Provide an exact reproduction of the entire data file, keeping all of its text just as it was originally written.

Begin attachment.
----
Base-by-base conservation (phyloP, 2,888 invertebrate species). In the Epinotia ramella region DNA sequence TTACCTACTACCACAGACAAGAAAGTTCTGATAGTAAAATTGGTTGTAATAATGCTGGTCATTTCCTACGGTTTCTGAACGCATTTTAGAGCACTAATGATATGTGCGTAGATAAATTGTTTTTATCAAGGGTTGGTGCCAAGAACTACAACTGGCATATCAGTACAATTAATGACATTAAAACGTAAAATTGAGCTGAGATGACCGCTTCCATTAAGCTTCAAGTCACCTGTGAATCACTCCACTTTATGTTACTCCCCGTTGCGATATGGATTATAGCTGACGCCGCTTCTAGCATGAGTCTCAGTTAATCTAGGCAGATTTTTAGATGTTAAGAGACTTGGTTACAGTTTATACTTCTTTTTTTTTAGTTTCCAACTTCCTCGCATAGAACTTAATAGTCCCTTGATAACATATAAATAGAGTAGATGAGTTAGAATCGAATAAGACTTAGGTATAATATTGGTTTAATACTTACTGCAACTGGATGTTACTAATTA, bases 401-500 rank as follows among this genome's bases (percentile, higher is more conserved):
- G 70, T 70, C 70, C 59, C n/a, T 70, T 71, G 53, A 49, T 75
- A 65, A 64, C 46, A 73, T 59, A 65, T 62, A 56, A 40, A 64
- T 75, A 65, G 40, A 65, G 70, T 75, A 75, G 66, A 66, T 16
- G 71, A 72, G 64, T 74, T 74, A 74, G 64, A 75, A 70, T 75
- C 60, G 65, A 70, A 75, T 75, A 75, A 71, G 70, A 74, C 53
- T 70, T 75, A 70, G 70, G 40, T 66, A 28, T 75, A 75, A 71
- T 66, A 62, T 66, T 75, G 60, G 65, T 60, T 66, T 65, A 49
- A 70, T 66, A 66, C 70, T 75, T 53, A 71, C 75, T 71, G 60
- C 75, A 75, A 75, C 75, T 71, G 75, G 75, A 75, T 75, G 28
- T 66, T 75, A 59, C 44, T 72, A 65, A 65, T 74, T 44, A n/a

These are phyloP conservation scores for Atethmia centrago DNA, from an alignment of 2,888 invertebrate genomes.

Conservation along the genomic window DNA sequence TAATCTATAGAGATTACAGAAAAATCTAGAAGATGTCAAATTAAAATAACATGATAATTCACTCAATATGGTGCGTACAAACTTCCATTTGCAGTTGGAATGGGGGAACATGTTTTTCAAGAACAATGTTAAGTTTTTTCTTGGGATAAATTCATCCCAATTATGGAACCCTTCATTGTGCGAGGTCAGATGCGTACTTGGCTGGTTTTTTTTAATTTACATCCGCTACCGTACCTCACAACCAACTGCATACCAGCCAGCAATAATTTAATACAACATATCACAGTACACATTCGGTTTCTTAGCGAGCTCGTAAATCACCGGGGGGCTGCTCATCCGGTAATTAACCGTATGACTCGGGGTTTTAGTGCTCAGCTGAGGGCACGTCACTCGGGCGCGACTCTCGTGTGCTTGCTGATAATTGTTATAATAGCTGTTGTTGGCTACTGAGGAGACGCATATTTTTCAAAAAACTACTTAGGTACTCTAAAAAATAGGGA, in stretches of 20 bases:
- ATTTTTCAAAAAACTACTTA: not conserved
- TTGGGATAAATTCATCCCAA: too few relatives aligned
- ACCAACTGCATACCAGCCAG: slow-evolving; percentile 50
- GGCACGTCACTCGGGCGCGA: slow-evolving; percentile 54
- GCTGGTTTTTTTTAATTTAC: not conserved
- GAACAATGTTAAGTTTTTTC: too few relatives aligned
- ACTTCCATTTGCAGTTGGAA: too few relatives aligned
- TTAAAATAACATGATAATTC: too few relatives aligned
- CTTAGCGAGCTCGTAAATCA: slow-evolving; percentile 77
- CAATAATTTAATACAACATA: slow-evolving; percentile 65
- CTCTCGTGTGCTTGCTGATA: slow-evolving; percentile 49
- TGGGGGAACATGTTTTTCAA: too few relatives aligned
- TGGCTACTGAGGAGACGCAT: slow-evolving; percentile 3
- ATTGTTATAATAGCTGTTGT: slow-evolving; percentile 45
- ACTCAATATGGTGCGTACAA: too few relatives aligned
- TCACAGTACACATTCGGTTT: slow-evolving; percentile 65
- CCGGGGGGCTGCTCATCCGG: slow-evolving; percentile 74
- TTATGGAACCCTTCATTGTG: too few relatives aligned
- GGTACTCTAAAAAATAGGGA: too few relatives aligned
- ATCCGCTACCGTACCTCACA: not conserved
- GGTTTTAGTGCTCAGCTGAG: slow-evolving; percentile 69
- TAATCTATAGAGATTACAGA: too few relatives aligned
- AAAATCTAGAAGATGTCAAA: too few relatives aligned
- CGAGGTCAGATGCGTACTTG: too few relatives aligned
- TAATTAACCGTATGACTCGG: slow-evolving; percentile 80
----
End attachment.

Base-by-base conservation (phyloP, 2,888 invertebrate species). In the Epinotia ramella region DNA sequence TTACCTACTACCACAGACAAGAAAGTTCTGATAGTAAAATTGGTTGTAATAATGCTGGTCATTTCCTACGGTTTCTGAACGCATTTTAGAGCACTAATGATATGTGCGTAGATAAATTGTTTTTATCAAGGGTTGGTGCCAAGAACTACAACTGGCATATCAGTACAATTAATGACATTAAAACGTAAAATTGAGCTGAGATGACCGCTTCCATTAAGCTTCAAGTCACCTGTGAATCACTCCACTTTATGTTACTCCCCGTTGCGATATGGATTATAGCTGACGCCGCTTCTAGCATGAGTCTCAGTTAATCTAGGCAGATTTTTAGATGTTAAGAGACTTGGTTACAGTTTATACTTCTTTTTTTTTAGTTTCCAACTTCCTCGCATAGAACTTAATAGTCCCTTGATAACATATAAATAGAGTAGATGAGTTAGAATCGAATAAGACTTAGGTATAATATTGGTTTAATACTTACTGCAACTGGATGTTACTAATTA, bases 401-500 rank as follows among this genome's bases (percentile, higher is more conserved):
- G 70, T 70, C 70, C 59, C n/a, T 70, T 71, G 53, A 49, T 75
- A 65, A 64, C 46, A 73, T 59, A 65, T 62, A 56, A 40, A 64
- T 75, A 65, G 40, A 65, G 70, T 75, A 75, G 66, A 66, T 16
- G 71, A 72, G 64, T 74, T 74, A 74, G 64, A 75, A 70, T 75
- C 60, G 65, A 70, A 75, T 75, A 75, A 71, G 70, A 74, C 53
- T 70, T 75, A 70, G 70, G 40, T 66, A 28, T 75, A 75, A 71
- T 66, A 62, T 66, T 75, G 60, G 65, T 60, T 66, T 65, A 49
- A 70, T 66, A 66, C 70, T 75, T 53, A 71, C 75, T 71, G 60
- C 75, A 75, A 75, C 75, T 71, G 75, G 75, A 75, T 75, G 28
- T 66, T 75, A 59, C 44, T 72, A 65, A 65, T 74, T 44, A n/a

These are phyloP conservation scores for Atethmia centrago DNA, from an alignment of 2,888 invertebrate genomes.

Conservation along the genomic window DNA sequence TAATCTATAGAGATTACAGAAAAATCTAGAAGATGTCAAATTAAAATAACATGATAATTCACTCAATATGGTGCGTACAAACTTCCATTTGCAGTTGGAATGGGGGAACATGTTTTTCAAGAACAATGTTAAGTTTTTTCTTGGGATAAATTCATCCCAATTATGGAACCCTTCATTGTGCGAGGTCAGATGCGTACTTGGCTGGTTTTTTTTAATTTACATCCGCTACCGTACCTCACAACCAACTGCATACCAGCCAGCAATAATTTAATACAACATATCACAGTACACATTCGGTTTCTTAGCGAGCTCGTAAATCACCGGGGGGCTGCTCATCCGGTAATTAACCGTATGACTCGGGGTTTTAGTGCTCAGCTGAGGGCACGTCACTCGGGCGCGACTCTCGTGTGCTTGCTGATAATTGTTATAATAGCTGTTGTTGGCTACTGAGGAGACGCATATTTTTCAAAAAACTACTTAGGTACTCTAAAAAATAGGGA, in stretches of 20 bases:
- ATTTTTCAAAAAACTACTTA: not conserved
- TTGGGATAAATTCATCCCAA: too few relatives aligned
- ACCAACTGCATACCAGCCAG: slow-evolving; percentile 50
- GGCACGTCACTCGGGCGCGA: slow-evolving; percentile 54
- GCTGGTTTTTTTTAATTTAC: not conserved
- GAACAATGTTAAGTTTTTTC: too few relatives aligned
- ACTTCCATTTGCAGTTGGAA: too few relatives aligned
- TTAAAATAACATGATAATTC: too few relatives aligned
- CTTAGCGAGCTCGTAAATCA: slow-evolving; percentile 77
- CAATAATTTAATACAACATA: slow-evolving; percentile 65
- CTCTCGTGTGCTTGCTGATA: slow-evolving; percentile 49
- TGGGGGAACATGTTTTTCAA: too few relatives aligned
- TGGCTACTGAGGAGACGCAT: slow-evolving; percentile 3
- ATTGTTATAATAGCTGTTGT: slow-evolving; percentile 45
- ACTCAATATGGTGCGTACAA: too few relatives aligned
- TCACAGTACACATTCGGTTT: slow-evolving; percentile 65
- CCGGGGGGCTGCTCATCCGG: slow-evolving; percentile 74
- TTATGGAACCCTTCATTGTG: too few relatives aligned
- GGTACTCTAAAAAATAGGGA: too few relatives aligned
- ATCCGCTACCGTACCTCACA: not conserved
- GGTTTTAGTGCTCAGCTGAG: slow-evolving; percentile 69
- TAATCTATAGAGATTACAGA: too few relatives aligned
- AAAATCTAGAAGATGTCAAA: too few relatives aligned
- CGAGGTCAGATGCGTACTTG: too few relatives aligned
- TAATTAACCGTATGACTCGG: slow-evolving; percentile 80